Parenting and Work
21st, February 2013
An article by Bianchi titled “Changing Families, Changing Workplaces,” explores the implications parents face while trying to balance work and family life. This reveals that parents have limited time with their families because of too much work. This case is aggravated by little pay for lower middle-class workers, which forces both parents to take up jobs, in order to meet the needs of their families (Bianchi, 2011). Another article “Single Mothers: The Impact of Work on Home and the Impact of Home on Work” by McFadden and Robin, is about a study to establish the job satisfaction and home satisfaction of single mothers in the United States, and generally, the challenges these face at their workplace. In this study, single mothers reported high stress levels due to lack of a perfect balance between family and work. This is mainly due to financial problems, single parenting, and challenges at their work places (McFadden & Robin, 2003). Like chapter 13 “Parenting and Working” in Brooke’s ‘The Process of Parenting,” these articles have addressed ways through which parents can make parenting and working effective, depending on their circumstances, and family structures. All talk about importance of company policies, which can help make balancing family and work easier for employees.
In dual families, couples can use various ways to buffer the effects of stress and challenges emanating from balancing between parenting and working. These should clarify their roles and expectations. Communication is key in relationships, therefore, if these share their career aspirations, they will identify their conflicting goals, and help them compromise, for a working dual-worker relationship. These should also set their priorities right. Since these have clarified their roles and expectations, they will have found a common on what matters more to them. They will then prioritize this, and this will help them not break because of work-family challenges. In addition, if these parents develop process skills, they will counter most challenges that are related to role overload. For single mothers, their employers can help them solve this by providing them with flexible working hours. Since these have to take care of their children on their own, both their work and children are important, yet these require much attention, which is challenging for one person to do. Therefore, flexible working hours might be the only solution for single parents.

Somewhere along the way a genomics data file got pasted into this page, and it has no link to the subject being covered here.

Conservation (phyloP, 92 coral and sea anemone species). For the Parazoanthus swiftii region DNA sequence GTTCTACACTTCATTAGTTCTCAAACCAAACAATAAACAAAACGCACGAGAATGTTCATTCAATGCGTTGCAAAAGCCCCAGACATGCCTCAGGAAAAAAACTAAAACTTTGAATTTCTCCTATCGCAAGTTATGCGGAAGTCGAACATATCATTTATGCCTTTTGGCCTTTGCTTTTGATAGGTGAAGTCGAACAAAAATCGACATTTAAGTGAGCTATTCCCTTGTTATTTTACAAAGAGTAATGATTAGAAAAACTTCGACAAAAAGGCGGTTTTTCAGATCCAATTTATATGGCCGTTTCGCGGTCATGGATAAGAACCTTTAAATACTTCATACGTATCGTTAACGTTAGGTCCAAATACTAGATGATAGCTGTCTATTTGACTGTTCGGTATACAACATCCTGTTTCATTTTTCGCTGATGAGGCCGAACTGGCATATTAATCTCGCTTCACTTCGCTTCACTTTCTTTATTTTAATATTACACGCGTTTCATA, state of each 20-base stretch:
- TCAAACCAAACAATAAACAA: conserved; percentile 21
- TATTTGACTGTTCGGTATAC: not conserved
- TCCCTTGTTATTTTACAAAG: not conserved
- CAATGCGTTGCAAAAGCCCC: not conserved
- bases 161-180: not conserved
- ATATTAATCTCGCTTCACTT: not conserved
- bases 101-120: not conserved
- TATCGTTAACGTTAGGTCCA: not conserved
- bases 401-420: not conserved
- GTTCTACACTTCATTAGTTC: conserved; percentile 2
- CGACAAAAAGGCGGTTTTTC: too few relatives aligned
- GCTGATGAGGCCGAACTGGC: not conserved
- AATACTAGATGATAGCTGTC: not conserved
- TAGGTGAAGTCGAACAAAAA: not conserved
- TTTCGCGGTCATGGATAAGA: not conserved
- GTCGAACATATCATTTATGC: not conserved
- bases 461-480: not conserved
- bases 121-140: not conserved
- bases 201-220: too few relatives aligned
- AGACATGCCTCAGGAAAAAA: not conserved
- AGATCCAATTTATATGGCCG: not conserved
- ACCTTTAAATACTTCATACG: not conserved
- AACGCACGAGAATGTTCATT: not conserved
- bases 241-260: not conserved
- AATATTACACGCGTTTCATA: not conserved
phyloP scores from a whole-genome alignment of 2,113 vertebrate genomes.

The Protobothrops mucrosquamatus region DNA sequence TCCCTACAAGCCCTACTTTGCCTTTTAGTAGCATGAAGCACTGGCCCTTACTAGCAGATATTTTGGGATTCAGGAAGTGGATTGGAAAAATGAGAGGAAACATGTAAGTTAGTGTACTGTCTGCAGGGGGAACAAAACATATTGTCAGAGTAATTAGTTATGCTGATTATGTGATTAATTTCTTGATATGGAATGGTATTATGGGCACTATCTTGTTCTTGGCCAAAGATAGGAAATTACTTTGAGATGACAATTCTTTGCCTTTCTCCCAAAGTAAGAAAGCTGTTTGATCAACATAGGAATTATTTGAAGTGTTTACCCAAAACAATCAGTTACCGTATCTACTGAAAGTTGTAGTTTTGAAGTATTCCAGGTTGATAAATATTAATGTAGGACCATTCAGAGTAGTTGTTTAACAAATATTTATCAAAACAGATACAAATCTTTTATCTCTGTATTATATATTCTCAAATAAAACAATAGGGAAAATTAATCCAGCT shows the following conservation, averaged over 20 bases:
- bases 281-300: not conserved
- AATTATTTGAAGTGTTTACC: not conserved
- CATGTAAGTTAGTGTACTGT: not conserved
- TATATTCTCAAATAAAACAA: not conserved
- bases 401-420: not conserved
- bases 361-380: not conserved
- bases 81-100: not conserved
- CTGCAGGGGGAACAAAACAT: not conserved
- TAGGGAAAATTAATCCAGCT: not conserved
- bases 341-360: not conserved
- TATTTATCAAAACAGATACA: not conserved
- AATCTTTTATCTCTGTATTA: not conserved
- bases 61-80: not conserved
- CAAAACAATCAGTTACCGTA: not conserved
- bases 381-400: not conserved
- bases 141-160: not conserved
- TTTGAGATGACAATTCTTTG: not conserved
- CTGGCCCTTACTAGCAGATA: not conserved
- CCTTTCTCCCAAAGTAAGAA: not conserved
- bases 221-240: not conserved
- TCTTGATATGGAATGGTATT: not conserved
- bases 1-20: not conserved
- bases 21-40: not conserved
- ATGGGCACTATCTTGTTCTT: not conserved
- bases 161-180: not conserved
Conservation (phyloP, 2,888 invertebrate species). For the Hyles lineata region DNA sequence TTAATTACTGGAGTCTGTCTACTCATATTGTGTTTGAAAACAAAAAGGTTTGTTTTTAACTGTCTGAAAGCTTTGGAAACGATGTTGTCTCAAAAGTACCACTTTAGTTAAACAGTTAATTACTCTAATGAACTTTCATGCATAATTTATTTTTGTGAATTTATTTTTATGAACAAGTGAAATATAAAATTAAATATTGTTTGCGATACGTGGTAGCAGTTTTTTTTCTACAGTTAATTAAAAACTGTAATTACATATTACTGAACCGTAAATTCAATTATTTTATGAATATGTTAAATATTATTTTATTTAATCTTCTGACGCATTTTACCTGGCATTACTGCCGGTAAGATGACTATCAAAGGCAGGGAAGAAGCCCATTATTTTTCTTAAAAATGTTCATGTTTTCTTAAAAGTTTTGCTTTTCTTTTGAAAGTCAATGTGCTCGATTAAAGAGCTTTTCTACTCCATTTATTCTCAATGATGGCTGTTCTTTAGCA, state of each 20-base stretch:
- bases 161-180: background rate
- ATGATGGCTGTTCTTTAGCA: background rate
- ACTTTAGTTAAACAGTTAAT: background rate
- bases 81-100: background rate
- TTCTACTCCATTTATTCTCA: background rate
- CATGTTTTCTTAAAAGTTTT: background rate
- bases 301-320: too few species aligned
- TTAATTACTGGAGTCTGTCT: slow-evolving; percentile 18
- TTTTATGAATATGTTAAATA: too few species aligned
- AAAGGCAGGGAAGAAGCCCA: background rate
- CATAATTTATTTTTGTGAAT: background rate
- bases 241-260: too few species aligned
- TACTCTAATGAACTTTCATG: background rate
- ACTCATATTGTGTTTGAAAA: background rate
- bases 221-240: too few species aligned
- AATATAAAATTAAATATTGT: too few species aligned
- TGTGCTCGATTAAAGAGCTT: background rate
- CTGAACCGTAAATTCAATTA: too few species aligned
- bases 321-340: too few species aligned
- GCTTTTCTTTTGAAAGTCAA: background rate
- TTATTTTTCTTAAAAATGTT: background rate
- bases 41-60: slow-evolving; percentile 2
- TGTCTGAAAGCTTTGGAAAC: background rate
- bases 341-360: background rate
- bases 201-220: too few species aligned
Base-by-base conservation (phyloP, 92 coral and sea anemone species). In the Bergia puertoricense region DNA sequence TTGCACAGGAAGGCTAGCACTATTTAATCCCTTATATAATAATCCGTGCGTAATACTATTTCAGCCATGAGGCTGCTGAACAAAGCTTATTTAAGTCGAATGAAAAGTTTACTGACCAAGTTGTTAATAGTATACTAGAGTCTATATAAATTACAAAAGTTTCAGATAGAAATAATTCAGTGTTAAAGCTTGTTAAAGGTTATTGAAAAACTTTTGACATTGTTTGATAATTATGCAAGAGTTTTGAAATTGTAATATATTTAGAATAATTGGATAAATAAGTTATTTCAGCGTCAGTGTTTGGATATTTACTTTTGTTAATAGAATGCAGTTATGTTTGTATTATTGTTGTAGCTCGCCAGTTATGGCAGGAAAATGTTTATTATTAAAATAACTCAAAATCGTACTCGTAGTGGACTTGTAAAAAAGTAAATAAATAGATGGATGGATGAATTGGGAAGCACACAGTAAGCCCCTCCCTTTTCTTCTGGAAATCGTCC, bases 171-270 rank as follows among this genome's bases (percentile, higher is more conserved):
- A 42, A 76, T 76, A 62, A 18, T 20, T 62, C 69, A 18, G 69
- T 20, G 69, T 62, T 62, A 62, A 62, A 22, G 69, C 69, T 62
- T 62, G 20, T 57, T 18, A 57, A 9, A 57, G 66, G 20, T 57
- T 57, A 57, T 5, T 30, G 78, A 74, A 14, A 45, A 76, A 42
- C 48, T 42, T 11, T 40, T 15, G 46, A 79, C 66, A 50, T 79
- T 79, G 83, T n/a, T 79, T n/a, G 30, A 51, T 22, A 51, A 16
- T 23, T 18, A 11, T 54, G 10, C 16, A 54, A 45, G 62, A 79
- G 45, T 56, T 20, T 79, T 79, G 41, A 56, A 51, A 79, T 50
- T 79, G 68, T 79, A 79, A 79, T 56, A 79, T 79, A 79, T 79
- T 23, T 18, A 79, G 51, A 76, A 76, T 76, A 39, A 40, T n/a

Different work places have different ways of accommodating parental needs. A health care facility in my local community is known to support parenting and accommodate it. First, married employees enjoy parental leaves. Also, when their children get sick, these are granted time-off to attend to them. Maternity leaves are granted to expectant employees, and these are paid. Sick leaves during pregnancy are also granted. Generally, this institution embraces flexibility for caretaking responsibilities of parents.
Bianchi, S. (2011). Changing Families, Changing Workplaces. The Future of Children, 21:2
(2011), 15-36. Retrieved from http://futureofchildren.org/futureofchildren/publications/docs/21_02_02.pdf
McFadden, J. & Robbin, R. (2003). Single Mothers: The Impact of Work on Home and the
Impact of Home on Work. Journal of Family and Consumer Sciences Education, 21:1 (2003), 1-10. Retrieved from http://www.natefacs.org/JFCSE/v21no1/v21no1Robbins.pdf
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